Wildfires and geochemical change in a subalpine forest over the past six millennia

Bérangere Leys, Philip E. Higuera, Kendra K. McLauchlan, Paul V. Dunnette

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28 Scopus citations


The frequency of large wildfires in western North America has been increasing in recent decades, yet the geochemical impacts of these events are poorly understood. The multidecadal timescales of both disturbance-regime variability and ecosystem responses make it challenging to study the effects of fire on terrestrial nutrient cycling. Nonetheless, disturbance-mediated changes in nutrient concentrations could ultimately limit forest productivity over centennial to millennial time scales. Here, we use a novel approach that combines quantitative elemental analysis of lake sediments using x-ray fluorescence to assess the geochemical impacts of high-severity fires in a 6200 year long sedimentary record from a small subalpine lake in Rocky Mountain National Park, Colorado, USA. Immediately after 17 high-severity fires, the sedimentary concentrations of five elements increased (Ti, Ca, K, Al, and P), but returned to pre-fire levels within three decades. Multivariate analyses indicate that erosion of weathered mineral material from the catchment is a primary mechanism though which high-severity fires impact element cycling. A longer-term trend in sediment geochemistry was also identified over millennial time scales. This decrease in the concentrations of six elements (Al, Si, K, Ti, Mn, and Fe) over the past 6200 years may have been due to a decreased rate of high-severity fires, long-term ecosystem development, or changes in precipitation regime. Our results indicate that high-severity fire events can determine elemental concentrations in subalpine forests. The degree of variability in geochemical response across time scales suggests that shifting rates of high-severity burning can cause significant changes in key rock-derived nutrients. To our knowledge, these results are the first to reveal repeated loss of rock-derived nutrients from the terrestrial ecosystem due to high-severity fires. Understanding the future of fire-prone coniferous forests requires further documentation and quantification of this important mechanism linking fire regimes and biogeochemical cycles.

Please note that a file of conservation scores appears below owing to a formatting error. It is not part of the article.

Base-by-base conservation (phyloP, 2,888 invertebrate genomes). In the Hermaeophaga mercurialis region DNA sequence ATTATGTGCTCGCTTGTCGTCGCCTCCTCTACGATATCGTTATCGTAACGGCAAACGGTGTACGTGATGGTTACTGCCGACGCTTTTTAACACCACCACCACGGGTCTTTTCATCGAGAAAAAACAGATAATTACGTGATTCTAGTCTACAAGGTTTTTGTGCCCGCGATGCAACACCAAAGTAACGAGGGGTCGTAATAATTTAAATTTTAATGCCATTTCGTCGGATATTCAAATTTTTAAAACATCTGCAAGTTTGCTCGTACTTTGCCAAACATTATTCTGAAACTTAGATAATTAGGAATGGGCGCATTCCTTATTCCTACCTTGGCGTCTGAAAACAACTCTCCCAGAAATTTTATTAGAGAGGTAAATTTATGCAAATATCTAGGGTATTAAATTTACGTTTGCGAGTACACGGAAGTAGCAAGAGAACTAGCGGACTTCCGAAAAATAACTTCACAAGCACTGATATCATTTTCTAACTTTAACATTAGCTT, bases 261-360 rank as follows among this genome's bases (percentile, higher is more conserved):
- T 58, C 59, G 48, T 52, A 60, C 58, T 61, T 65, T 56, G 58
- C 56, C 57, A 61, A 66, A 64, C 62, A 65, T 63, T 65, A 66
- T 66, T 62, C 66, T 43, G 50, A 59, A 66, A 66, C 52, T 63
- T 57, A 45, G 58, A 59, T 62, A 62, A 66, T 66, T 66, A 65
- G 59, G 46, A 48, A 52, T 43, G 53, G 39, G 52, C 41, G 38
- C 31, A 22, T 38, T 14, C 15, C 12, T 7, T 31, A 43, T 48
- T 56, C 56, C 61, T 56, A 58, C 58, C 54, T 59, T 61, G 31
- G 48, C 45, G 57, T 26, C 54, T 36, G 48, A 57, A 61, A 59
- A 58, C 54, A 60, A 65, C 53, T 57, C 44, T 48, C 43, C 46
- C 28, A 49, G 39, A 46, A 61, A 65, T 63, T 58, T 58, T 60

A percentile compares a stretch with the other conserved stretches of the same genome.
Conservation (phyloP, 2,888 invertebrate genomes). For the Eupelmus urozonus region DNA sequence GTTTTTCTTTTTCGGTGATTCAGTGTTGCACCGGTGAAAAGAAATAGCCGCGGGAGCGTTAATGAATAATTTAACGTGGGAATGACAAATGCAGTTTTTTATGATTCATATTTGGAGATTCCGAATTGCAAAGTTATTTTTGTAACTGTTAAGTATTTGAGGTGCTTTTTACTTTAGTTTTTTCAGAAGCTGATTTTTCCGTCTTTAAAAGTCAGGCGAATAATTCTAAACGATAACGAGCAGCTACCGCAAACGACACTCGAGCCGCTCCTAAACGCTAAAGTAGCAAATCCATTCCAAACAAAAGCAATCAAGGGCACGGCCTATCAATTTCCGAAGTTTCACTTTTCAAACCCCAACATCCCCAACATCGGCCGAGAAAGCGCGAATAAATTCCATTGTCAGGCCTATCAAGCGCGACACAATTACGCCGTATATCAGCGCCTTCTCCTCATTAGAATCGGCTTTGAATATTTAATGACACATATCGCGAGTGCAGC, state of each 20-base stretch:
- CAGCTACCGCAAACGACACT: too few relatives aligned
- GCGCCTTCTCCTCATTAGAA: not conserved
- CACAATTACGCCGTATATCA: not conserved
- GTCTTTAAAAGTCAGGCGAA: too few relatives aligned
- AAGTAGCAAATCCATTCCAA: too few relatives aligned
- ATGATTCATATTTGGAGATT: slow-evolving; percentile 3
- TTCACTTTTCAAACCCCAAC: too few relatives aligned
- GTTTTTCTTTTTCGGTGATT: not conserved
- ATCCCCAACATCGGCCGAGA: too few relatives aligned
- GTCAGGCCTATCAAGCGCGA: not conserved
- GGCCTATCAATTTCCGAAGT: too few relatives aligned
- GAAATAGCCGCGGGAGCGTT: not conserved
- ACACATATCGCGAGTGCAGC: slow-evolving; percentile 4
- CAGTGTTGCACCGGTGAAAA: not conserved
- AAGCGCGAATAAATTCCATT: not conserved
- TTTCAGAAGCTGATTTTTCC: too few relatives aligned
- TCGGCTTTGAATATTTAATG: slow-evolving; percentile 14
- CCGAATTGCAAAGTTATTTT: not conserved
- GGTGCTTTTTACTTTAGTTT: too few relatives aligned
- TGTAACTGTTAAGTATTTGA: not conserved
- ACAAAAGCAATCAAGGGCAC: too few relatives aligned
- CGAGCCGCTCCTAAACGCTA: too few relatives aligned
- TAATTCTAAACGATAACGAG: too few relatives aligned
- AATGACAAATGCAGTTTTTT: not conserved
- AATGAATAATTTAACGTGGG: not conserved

Original languageEnglish
Article number125003
JournalEnvironmental Research Letters
Issue number12
StatePublished - Nov 24 2016


  • Rocky Mountain National Park
  • charcoal
  • disturbance
  • fire
  • geochemistry
  • palaeoecology
  • subalpine forest


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